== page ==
Your company has had the same uniform policy in place for as long as you can remember. You have copies of employee manuals published years ago, manuals that still include the same uniform policy today’s workers are being required to adhere to. Is it time to rethink things? Could your company’s uniform policy be updated without violating the spirit or intent behind it?
These are questions that a lot of companies are asking themselves as the economy rebounds and they are bringing on more employees. Ownership and management certainly want to be up-to-date and relevant, but many worry that any adjustments to uniform policies could prove detrimental. As such, there are plenty of companies that kick the uniform policy can down the road in hopes that any issue will resolve themselves.
Hearing Worker Complaints
There are many different signs that suggest it’s time to rethink a uniform policy, beginning with routine worker complaints. Workers are the ones who have to live with management uniform choices, so their concerns need to be acknowledged. Unhappy workers make for an unhappy company.
The key here is to listen to what employees are saying. Maybe their only concern is the fact that current uniforms are no longer fashionable. That’s a legitimate concern, but it’s not necessarily cause for revamping an entire policy. Perhaps a simple uniform upgrade might do. On the other hand, worker complaints may center around safety. That is a serious enough issue to cause at least a review of uniform policy.
Policy Relevance to Certain Jobs
A big problem for a lot of companies is that their uniform policies have not evolved with their businesses, explains Utah-based Alsco. As such, outdated policies may not fit modern job descriptions. How jobs evolve is something that needs to be carefully considered as a company grows.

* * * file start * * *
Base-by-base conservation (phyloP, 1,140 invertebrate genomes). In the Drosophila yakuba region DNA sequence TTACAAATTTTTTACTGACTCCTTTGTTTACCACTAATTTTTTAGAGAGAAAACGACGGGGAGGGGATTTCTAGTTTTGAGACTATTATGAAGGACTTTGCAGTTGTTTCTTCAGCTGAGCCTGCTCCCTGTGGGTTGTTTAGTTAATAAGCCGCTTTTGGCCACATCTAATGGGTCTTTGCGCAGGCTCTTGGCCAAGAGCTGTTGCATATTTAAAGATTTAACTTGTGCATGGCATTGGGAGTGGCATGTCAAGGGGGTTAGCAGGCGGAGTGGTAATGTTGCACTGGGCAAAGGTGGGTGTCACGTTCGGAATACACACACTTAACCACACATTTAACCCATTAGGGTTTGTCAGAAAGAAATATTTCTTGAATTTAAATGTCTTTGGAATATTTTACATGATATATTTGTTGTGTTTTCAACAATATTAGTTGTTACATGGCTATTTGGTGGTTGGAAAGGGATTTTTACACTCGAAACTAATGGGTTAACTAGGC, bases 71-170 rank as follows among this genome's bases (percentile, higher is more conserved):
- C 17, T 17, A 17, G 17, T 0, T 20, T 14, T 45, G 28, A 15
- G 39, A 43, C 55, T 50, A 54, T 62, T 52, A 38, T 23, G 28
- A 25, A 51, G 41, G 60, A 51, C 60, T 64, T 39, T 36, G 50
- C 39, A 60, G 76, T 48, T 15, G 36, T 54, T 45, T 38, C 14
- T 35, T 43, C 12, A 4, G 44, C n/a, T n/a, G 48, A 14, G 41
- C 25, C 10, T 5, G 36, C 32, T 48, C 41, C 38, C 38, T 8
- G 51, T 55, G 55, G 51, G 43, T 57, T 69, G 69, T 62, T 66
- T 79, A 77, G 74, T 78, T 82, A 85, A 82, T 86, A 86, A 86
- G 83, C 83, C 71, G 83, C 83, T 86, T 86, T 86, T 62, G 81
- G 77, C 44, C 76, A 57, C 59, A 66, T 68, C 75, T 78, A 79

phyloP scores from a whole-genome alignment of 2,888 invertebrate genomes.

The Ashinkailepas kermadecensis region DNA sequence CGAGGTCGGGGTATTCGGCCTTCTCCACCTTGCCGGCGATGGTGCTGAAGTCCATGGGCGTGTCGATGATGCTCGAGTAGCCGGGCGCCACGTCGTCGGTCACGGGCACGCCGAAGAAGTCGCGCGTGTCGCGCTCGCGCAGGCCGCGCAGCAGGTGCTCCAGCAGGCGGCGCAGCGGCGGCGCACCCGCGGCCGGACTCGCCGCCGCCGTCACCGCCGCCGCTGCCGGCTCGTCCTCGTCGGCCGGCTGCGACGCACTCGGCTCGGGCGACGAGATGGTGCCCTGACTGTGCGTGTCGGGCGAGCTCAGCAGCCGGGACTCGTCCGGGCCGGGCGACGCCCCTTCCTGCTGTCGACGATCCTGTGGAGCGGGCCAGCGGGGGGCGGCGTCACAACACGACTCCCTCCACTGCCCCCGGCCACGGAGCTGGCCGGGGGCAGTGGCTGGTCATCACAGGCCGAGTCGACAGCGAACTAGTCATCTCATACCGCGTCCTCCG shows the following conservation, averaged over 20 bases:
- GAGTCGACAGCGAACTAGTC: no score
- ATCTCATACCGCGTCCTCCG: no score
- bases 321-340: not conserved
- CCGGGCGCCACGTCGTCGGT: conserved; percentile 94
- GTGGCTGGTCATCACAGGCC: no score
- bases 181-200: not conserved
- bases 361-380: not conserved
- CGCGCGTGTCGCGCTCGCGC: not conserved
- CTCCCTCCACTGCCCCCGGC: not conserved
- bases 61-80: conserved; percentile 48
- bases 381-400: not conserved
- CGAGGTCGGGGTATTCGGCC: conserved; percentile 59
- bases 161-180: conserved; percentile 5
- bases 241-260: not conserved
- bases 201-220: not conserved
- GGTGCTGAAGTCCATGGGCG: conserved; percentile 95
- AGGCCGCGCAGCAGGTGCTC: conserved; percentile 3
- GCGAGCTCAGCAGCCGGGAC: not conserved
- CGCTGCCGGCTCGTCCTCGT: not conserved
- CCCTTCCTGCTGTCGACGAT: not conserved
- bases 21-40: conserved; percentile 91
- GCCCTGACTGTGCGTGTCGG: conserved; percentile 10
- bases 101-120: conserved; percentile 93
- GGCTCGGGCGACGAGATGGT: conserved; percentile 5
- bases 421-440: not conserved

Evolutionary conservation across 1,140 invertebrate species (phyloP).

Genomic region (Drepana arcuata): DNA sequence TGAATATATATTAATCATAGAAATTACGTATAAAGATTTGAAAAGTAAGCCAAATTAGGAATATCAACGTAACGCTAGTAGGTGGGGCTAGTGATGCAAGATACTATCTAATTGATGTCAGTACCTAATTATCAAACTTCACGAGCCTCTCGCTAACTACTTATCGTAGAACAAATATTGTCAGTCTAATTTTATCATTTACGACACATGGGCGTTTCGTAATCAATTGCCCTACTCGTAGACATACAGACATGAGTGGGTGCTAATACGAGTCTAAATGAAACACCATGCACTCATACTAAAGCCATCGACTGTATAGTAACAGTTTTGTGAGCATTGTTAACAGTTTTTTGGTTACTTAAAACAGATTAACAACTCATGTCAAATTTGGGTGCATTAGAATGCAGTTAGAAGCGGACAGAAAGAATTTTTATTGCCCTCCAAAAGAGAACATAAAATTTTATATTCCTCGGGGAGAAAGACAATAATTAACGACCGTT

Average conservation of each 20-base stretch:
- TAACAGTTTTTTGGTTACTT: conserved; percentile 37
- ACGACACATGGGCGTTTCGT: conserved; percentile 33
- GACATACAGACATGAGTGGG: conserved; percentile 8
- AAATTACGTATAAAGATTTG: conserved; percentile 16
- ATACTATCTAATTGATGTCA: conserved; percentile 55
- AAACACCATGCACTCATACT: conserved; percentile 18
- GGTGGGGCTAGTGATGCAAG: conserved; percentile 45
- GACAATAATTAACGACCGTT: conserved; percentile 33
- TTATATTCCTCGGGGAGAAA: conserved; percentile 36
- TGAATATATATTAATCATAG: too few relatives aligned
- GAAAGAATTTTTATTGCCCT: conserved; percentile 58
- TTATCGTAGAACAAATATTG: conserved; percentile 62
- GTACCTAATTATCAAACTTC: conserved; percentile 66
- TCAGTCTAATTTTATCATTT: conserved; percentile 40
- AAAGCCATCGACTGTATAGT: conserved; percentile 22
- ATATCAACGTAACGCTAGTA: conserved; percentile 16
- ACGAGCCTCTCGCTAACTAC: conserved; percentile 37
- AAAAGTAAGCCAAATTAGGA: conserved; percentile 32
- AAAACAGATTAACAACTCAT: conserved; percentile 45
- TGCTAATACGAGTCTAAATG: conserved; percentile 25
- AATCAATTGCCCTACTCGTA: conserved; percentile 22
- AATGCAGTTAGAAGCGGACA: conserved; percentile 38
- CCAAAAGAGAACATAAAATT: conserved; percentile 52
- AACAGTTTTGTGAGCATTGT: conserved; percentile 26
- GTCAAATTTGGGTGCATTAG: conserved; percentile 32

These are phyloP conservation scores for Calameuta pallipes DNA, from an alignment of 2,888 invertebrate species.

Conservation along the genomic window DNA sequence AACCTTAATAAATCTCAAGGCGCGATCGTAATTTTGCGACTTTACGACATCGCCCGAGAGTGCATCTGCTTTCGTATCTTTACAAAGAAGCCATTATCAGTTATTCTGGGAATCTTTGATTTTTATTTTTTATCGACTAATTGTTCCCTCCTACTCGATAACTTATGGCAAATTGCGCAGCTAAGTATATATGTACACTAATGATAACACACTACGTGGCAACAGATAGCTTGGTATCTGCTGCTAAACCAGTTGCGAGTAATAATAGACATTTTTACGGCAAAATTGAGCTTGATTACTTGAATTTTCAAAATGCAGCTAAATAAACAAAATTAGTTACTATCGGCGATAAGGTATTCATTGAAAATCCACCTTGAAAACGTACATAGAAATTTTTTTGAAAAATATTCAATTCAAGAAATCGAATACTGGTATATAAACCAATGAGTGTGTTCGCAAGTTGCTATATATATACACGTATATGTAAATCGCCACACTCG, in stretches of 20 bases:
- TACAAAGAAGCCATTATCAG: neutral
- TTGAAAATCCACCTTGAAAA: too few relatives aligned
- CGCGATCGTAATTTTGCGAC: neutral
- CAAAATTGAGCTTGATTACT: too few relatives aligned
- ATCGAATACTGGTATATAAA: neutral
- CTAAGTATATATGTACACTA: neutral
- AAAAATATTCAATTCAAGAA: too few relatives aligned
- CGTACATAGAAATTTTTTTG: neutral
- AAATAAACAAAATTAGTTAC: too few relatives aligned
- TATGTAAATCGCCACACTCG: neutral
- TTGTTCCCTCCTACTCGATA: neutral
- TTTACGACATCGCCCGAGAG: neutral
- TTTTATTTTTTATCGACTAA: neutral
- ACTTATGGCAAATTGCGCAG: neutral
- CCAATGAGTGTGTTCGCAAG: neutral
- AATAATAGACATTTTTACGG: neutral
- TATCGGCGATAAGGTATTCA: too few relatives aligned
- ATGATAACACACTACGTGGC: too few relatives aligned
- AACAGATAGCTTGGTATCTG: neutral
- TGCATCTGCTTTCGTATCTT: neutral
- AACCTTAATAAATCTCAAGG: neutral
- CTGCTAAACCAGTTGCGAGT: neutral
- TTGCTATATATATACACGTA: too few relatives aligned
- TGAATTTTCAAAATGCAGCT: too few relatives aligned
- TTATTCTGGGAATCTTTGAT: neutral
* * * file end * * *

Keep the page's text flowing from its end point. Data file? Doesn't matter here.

Let’s say you run a company that started offering office coffee delivery 20 years ago. Back then, your drivers dealt mainly with cardboard boxes filled with coffee, creamer, and sugar. Now they are delivering 5-gallon bottles of water along with breakroom and janitorial supplies. Not only are they dealing with heavier items, but there are also chemicals involved as well. Your company uniform policy might need to be updated to address safety concerns.
Lack of Enforcement Procedures
Evolving companies tend to run into trouble with enforcement policies as well. For example, it is not uncommon for a young company to draft a very good uniform policy but not put any real teeth into it. They have just a handful of employees that all think of the company as a family, so enforcement is not a real worry. Things could look a lot different 10 years down the road.
A uniform policy that lacks enforcement procedures is one that absolutely should be revisited. A uniform policy that is not enforceable is worthless in the event employees decide to do their own thing. If nothing else, enforcement is a good reason to revisit uniform policies at least every couple of years.
Lack of Policy Consistency
Lastly, it may be time to revisit your company’s uniform policy if it lacks consistency in application. Yes, there may be differences in uniforms among employees in different departments, but in general policies applying to all workers should be consistently applied. Likewise, policies directed at specific departments should be consistent within those departments.
The fact is that a lot of U.S. employers require workers to wear uniforms. As such, uniform policies should be established and written down. Those written policies should be modified when changing circumstances call for it.